Service Oriented Architecture: A Dead Simple Explanation
Service Oriented Architecture: A Dead Simple Explanation
SOA is not a new concept, but it's often forgotten about in spite of what it's brought us. Let's look at exactly what it is.
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Service-oriented architecture (SOA) has been with us for a long time. The term first appeared in 1998, and since then it’s grown in popularity. It’s also branched into several variants, including microservice architecture. While microservices dominate the landscape, reports of SOA’s death have been greatly exaggerated. So, let’s go over what SOA is. We’ll cover why it’s an architectural pattern that isn’t going anywhere. Then we’ll see how you can apply its design concepts to your work.
What Is Service-Oriented Architecture?
Service-oriented architecture’s definition has always been a moving target. It evolved for several years before The Open Group published a white paper in 2007. Later, that paper grew into the SOA Source Book. Due to its fragmented past, SOA has more than one definition.
SOA According to Hoyle
The Open Group’s definition of SOA is almost a tautology. One reason for that is service-oriented architecture’s apt name. Another might be a shortage of thesauri at The Open Group headquarters.
Service-Oriented Architecture (SOA) is an architectural style that supports service-orientation.
Service-orientation is a way of thinking in terms of services and service-based development and the outcomes of services.
This definition originated in the department of redundancy department.
The Open Group says that a service:
- Is a logical representation of a repeatable business activity that has a specified outcome (e.g., check customer credit, provide weather data, consolidate drilling reports).
- Is self-contained.
- May be composed of other services (emphasis is theirs).
- Is a “black box” to consumers of the service.
So, SOA separates business processes into discrete operations. Then, it creates services that perform those operations.
The services perform business tasks. They are self-contained, but you can combine services into larger ones. Consumers shouldn’t need to know anything about the services.
The Open Group goes a bit further in their definition. The design should “mirror real-world business activities.” You design its operations after the business processes it replaces. The service names should be business processes, rules, or policies.
In SOA, services communicate with each other. They do this over an enterprise service bus (ESB). SOA employs something called Boundaryless Information Flow. Business messages flow over the bus so services can communicate and collaborate. This requires significant coordination and, according to The Open Group, governance.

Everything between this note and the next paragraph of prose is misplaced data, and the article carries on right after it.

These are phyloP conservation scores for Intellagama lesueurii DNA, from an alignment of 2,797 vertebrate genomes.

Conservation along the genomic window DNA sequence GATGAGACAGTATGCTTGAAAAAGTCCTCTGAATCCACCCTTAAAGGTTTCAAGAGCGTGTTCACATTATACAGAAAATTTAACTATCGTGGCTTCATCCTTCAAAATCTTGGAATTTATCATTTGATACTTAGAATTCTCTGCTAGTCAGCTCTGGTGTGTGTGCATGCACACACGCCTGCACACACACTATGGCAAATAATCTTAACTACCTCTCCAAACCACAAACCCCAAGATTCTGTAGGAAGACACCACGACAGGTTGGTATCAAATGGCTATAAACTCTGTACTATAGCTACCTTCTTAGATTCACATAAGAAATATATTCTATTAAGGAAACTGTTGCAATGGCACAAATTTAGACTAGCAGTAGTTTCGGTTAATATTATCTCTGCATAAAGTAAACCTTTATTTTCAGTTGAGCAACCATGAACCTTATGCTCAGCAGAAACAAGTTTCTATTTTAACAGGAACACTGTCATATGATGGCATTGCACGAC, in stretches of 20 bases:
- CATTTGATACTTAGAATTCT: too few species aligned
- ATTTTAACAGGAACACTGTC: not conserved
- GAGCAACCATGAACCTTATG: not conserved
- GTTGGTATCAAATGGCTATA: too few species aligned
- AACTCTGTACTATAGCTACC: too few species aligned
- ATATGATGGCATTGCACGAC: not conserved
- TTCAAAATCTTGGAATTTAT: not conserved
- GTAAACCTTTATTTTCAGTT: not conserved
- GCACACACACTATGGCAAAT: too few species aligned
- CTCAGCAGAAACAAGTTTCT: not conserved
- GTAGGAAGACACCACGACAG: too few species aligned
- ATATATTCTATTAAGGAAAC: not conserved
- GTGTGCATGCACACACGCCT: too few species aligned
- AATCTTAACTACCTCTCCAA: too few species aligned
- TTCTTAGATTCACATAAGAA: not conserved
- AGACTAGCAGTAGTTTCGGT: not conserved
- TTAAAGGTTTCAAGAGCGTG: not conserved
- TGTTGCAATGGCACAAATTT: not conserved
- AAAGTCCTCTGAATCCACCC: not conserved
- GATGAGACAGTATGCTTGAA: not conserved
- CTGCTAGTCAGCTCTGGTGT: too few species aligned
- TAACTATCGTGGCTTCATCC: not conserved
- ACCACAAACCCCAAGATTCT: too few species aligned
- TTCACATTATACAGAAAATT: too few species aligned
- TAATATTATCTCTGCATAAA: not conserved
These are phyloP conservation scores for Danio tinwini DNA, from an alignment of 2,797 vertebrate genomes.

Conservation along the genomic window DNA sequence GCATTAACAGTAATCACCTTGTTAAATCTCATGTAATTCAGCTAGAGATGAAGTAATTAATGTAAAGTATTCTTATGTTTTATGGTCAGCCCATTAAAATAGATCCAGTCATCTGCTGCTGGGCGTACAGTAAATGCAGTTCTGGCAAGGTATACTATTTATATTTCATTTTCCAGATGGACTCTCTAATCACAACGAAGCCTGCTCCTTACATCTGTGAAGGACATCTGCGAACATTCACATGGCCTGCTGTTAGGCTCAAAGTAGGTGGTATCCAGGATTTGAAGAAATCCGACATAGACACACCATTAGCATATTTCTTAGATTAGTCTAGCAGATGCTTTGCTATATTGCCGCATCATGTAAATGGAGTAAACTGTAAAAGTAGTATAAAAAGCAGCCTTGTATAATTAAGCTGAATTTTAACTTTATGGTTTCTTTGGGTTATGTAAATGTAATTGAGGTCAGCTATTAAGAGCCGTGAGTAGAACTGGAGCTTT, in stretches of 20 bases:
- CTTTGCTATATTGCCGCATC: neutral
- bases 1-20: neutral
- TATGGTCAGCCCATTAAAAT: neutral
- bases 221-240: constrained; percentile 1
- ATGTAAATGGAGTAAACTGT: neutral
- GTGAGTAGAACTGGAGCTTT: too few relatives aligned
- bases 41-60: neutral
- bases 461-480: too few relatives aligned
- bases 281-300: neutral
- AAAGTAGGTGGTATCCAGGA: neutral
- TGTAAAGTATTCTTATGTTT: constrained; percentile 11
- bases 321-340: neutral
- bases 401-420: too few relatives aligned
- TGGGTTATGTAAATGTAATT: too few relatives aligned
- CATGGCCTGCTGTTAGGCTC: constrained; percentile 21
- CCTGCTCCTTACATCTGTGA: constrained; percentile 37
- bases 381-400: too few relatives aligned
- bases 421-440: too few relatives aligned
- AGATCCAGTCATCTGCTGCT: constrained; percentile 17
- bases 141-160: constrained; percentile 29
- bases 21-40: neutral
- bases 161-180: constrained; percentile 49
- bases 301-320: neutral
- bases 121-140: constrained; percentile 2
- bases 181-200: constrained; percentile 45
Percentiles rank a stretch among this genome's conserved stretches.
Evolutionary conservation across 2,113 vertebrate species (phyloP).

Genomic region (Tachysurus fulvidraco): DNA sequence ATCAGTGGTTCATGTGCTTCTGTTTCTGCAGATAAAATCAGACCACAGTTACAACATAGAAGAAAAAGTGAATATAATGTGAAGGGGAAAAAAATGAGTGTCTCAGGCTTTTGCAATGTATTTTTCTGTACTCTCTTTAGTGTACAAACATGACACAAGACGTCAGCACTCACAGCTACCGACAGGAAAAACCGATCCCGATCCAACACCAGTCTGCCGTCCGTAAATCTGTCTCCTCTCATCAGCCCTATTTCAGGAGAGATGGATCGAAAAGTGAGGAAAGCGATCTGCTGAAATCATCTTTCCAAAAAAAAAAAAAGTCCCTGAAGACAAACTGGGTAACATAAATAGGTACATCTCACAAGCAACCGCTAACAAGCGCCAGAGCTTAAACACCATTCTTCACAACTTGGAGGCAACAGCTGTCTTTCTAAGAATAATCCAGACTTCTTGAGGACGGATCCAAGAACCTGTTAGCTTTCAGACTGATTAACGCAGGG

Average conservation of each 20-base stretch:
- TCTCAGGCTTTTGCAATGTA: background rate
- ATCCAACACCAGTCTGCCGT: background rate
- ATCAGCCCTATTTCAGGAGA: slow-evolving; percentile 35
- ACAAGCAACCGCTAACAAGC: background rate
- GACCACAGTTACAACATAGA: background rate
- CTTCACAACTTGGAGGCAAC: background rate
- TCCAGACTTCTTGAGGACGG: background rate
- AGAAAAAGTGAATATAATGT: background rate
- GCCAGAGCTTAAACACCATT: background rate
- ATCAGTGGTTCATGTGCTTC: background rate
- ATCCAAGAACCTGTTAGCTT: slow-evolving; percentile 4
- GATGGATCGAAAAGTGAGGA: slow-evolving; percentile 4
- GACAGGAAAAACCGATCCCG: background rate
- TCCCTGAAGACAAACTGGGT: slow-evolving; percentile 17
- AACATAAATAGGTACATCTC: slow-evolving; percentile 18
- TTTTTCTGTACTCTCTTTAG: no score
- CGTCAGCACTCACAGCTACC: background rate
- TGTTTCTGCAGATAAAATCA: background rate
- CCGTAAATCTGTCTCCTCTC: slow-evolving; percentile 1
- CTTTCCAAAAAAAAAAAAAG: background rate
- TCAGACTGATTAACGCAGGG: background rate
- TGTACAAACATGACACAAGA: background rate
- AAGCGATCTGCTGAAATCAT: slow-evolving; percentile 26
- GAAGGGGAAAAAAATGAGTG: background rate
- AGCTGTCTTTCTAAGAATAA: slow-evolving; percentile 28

SOA is an architecture that works for large enterprises. It models applications after business processes. Then, it connects them to a message-exchanging system where they can collaborate. It’s a model for getting many development groups to work together.
SOA According to Everyone Else
That’s what the closest thing to a standard for SOA looks like. So, what does it look like in the wild?
Well, it depends.
In 2005, before The Open Group published its Source Book, Martin Fowler called SOA “ServiceOrientedAmbiguity.”
I’ve heard people say the nice thing about SOA is that it separates data from process, that it combines data and process, that it uses web standards, that it’s independent of web standards, that it’s asynchronous, that it’s synchronous, that the synchronicity doesn’t matter…
Service-oriented architecture is different things to different people. In its early days, one of its defining characteristics was what it wasn’t. SOA is an alternative to the application server pattern that dominated much of the 1990s. Beyond that, as Fowler hints, SOA was in the eye of the beholder.
What About Microservice Architecture?
So, what about microservices? Is a microservice architecture a type of SOA? Or, is it something completely different? The answer depends on who you ask.
Both architectures center around the concept of decomposing business problems into services. This makes the two styles seem similar, but if you dig a little deeper, there are critical differences.
SOA’s concept of Boundaryless Information Flow encourages sharing between services. Services share as much information as possible. They share software components to maintain consistency and reduce development effort. This is where The Open Group’s idea of strong centralized governance comes from.
Bounded vs. Unbounded Data Flows
Microservice-based systems are (hopefully) built with the concept of the bounded context. We covered bounded context earlier in a post about domain driven design.